Old-growth redwood forest canopy arthropod prey base for arboreal wandering salamanders: A report prepared for the Save-the-Redwoods League

Wandering salamander. Photo by Dan Portik
Wandering salamander. Photo by Dan Portik

Wandering Salamanders (Aneides vagrans), in addition to dwelling on the ground, have been found in high-up patches of humus moss mats in trunk crotches, on limbs, under bark, and in the cracked and rotting wood of coast redwood trees. They may inhabit forest canopies, the researchers of this study speculate, because of a more profitable food resource available there.

Dr. Michal Camann, Karen Lamoncha, and Clinton Jones found that within the canopy the most abundant arthropods are mites and springtails, major prey items for salamanders, and unlike on the forest floor where mites make up the majority of arthropod populations, in the canopy springtails overwhelmingly outnumber mites.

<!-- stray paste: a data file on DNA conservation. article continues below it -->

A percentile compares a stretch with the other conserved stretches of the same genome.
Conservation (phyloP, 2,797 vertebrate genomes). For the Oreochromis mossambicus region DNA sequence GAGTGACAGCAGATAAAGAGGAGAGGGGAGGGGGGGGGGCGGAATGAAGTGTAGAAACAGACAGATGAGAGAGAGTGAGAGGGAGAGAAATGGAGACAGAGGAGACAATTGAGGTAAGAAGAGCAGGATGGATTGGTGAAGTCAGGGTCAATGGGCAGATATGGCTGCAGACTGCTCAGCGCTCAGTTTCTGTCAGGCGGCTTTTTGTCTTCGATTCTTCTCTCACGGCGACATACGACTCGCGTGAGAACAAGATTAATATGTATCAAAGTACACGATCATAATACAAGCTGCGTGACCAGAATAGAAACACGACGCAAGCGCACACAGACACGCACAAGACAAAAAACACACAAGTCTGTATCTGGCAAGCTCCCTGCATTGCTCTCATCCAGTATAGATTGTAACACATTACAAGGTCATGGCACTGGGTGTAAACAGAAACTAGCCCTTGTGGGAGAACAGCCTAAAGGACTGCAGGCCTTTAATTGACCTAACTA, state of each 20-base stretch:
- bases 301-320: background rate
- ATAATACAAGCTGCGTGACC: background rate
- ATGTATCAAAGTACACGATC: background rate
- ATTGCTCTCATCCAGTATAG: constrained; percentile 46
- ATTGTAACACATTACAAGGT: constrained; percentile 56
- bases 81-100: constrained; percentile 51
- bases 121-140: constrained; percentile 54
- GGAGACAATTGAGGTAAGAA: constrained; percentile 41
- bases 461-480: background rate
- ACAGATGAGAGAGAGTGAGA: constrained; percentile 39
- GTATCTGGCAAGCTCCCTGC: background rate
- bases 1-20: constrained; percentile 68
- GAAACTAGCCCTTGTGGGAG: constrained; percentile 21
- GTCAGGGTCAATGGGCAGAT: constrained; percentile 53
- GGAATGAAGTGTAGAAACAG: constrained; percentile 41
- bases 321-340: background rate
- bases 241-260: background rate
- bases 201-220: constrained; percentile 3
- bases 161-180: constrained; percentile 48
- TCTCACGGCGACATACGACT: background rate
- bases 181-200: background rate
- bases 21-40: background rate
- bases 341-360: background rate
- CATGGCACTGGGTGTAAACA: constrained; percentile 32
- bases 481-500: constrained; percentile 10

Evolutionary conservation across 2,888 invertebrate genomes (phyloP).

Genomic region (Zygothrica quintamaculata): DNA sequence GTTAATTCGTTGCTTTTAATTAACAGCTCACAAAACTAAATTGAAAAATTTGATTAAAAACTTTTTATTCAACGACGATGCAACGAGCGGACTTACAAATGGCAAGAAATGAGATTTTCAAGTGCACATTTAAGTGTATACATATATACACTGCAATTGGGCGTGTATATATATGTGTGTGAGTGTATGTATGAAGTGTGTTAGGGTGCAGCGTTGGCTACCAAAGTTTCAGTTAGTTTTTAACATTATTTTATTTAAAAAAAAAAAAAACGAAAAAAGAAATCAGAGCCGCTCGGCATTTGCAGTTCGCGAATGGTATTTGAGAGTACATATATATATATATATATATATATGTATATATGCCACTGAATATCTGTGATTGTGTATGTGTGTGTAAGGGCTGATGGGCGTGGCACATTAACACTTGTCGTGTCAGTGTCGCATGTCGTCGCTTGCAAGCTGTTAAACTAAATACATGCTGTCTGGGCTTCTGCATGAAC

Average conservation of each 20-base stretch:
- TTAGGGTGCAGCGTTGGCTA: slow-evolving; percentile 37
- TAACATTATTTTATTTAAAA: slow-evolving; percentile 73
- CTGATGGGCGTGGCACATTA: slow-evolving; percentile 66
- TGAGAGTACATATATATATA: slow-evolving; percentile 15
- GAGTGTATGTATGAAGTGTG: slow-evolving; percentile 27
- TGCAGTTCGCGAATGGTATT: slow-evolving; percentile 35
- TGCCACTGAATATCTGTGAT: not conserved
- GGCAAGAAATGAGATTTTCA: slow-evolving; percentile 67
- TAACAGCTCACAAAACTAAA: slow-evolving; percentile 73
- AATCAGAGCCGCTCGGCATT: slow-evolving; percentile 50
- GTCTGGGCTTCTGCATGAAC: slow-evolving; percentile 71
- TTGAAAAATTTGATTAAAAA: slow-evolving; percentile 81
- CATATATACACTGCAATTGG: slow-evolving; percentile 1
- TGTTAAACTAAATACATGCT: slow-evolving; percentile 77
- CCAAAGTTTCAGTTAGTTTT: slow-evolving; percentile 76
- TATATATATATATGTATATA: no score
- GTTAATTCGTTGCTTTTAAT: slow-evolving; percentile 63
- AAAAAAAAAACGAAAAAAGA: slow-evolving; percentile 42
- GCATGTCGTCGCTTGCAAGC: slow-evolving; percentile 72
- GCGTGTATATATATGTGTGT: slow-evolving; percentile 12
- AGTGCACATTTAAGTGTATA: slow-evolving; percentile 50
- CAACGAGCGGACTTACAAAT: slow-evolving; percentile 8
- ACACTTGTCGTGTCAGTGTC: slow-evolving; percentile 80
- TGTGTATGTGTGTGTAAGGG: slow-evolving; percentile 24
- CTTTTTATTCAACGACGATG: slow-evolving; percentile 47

This second finding provides a fine explanation for why wandering salamanders climb trees. Springtail adults are much larger than mites and much less sclerotized, or hardened by an outer shell. They are a softer, bulkier source of food that may have caused salamanders, over time, to follow their noses up.

An additional finding in the study was a harpacticoid copepod in the same humus moss patches inhabited by arthropods. This semi-aquatic crustacean, more closely related to a crab than any insect, was known to live in forest floor litter and in the gravel in streams, but had never been reported in the canopy. The researchers cannot explain how it got up there.

Though this study just scratches the surface of information to be gleaned from old-growth redwood canopies, these discoveries are clear indications of its ability to support complex life.

Grant Details

Grant Applicant Organization:

Grantee: Michael Camann

Amount: $19,706.45

Date: 2000

Web: Project Site / More Information

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